The ABC Test: The Legal Basics
These lawsuits stem from Uber and Lyft violating AB-5. AB-5, which went into effect on January 1, 2020, codified the California Supreme Court’s ABC Test for independent contractors as set forth in Dynamex Operations West, Inc. v. Super. Ct. decided in 2018.
In short, AB-5 presumes that a worker is an employee, unless the hiring entity establishes that the worker:
A. Is free from the control and direction of the hiring entity in connection with the performance of the work – both under the contract for the performance of the work and in fact;
B. Performs work that is outside the usual course of the hiring entity’s business; and,
C. Is customarily engaged in an independently established trade, occupation, or business of the same nature as that involved in the work performed.
Lab. Code § 2750.3(a)(1)(A)–(C) (emphasis added).
Although it may seem simple on its face, the ABC Test makes classifying a worker as an independent contractor much harder for employers. Specifically, businesses will face an uphill battle in overcoming prong “B” of the test.
Of course, and as with almost any law, AB-5 carves out certain (and very narrow) exemptions, such as for those engaged in “professional services” and “bona fide business-to-business contracting relationships” (if certain conditions are met). In these circumstances, the determination of employee or independent contractor status is governed by the Borello test.
The Independent Contractor/Employee Dichotomy: Corresponding Legal Implications and Requirements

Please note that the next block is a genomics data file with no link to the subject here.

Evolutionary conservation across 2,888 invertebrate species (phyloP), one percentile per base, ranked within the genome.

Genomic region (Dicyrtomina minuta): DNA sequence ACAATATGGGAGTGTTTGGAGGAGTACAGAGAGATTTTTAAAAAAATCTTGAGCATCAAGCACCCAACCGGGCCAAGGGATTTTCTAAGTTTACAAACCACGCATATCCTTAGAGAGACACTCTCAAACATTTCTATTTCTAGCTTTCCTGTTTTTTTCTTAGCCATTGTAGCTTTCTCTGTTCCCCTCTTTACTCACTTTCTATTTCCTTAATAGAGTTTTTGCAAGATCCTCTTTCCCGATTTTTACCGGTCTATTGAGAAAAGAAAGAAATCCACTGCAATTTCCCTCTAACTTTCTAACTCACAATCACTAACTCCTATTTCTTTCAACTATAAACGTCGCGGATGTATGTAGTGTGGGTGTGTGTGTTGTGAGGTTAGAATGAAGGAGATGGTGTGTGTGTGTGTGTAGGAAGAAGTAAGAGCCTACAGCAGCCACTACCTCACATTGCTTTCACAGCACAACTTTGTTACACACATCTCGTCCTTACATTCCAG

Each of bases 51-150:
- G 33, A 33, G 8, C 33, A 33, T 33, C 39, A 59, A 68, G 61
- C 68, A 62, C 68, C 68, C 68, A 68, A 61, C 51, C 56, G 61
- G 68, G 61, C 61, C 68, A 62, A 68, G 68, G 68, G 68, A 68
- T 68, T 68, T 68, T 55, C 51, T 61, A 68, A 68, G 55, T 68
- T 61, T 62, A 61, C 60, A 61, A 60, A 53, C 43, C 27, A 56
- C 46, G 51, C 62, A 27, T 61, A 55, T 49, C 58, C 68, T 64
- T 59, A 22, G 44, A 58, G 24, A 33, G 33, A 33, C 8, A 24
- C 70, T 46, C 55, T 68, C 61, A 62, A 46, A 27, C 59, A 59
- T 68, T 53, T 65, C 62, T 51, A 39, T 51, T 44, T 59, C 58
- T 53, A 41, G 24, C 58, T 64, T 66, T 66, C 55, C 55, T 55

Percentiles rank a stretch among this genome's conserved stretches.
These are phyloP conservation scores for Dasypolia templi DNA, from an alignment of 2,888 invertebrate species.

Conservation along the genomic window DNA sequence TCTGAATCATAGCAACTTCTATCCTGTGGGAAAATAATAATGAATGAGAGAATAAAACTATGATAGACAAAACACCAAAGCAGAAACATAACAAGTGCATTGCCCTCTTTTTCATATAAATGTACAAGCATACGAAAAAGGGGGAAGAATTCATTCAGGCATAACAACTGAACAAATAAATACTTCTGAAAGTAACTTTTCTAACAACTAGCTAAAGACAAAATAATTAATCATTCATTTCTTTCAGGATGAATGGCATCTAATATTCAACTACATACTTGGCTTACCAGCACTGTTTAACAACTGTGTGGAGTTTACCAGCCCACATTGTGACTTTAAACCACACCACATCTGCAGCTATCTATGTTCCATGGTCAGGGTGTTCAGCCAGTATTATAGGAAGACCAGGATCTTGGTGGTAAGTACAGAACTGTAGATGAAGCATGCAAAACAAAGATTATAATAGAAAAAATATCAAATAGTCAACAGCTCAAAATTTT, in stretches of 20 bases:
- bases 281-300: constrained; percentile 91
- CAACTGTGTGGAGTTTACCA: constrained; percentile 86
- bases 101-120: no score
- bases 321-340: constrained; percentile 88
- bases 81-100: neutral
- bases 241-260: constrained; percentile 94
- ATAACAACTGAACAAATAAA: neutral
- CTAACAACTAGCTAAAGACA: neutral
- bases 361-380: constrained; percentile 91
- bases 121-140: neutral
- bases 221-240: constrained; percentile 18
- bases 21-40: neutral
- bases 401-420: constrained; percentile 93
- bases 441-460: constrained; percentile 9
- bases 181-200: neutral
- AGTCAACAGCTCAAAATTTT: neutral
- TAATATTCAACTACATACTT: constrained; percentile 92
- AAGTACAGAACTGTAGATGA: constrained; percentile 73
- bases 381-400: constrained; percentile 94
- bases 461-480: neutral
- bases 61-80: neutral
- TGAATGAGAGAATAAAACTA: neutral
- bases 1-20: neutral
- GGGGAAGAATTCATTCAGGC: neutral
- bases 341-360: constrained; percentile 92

Why is it so important to properly classify a worker as an independent contractor vis-à-vis an employee?
Federal and state laws impose numerous requirements on employers with respect to their employees. That is not the case when workers are classified as independent contractors. For that reason, many businesses classify workers as independent contractors because it relieves them from having to comply with such laws or providing certain benefits. For example, independent contractors need not be covered by workers’ compensation, are not covered by wage and hour laws, and are excluded from coverage under the National Labor Relations Act.
On the other hand, classifying a worker as an employee may feel as opening Pandora’s box; it triggers numerous requirements under the law. These include: complying with all wage and hour laws (such as payment for overtime, providing meal and rest breaks, paid sick leave, reimbursement of business expenses), record keeping, deducting employment taxes from their earnings, etc.
Employers must remember, however, that both independent contractors and employees are protected under state anti-harassment laws.
The lawsuits against Uber and Lyft serve as an important reminder for all employers to audit and take a closer look at their classification practices, and ensure proper compliance with the law. Simply deeming and “classifying” a worker as an independent contractor on paper may be insufficient. Employers must carefully apply the ABC Test to make a proper determinations and classifications. Moreover, even if a business believes that they may be exempted from the ABC Test, it is recommended that they consult with legal counsel, as the exemptions are rather complex.
The consequences of misclassification can include liability for unpaid wages and hefty statutory and civil penalties. More importantly, misclassifying workers may expose companies to lawsuits under the Private Attorneys General Act (PAGA), which allows employees to sue the employer on a representative capacity on behalf of the state and other aggrieved employees. PAGA claims can lead to substantial civil penalties and can become an employer’s biggest headache rather quickly.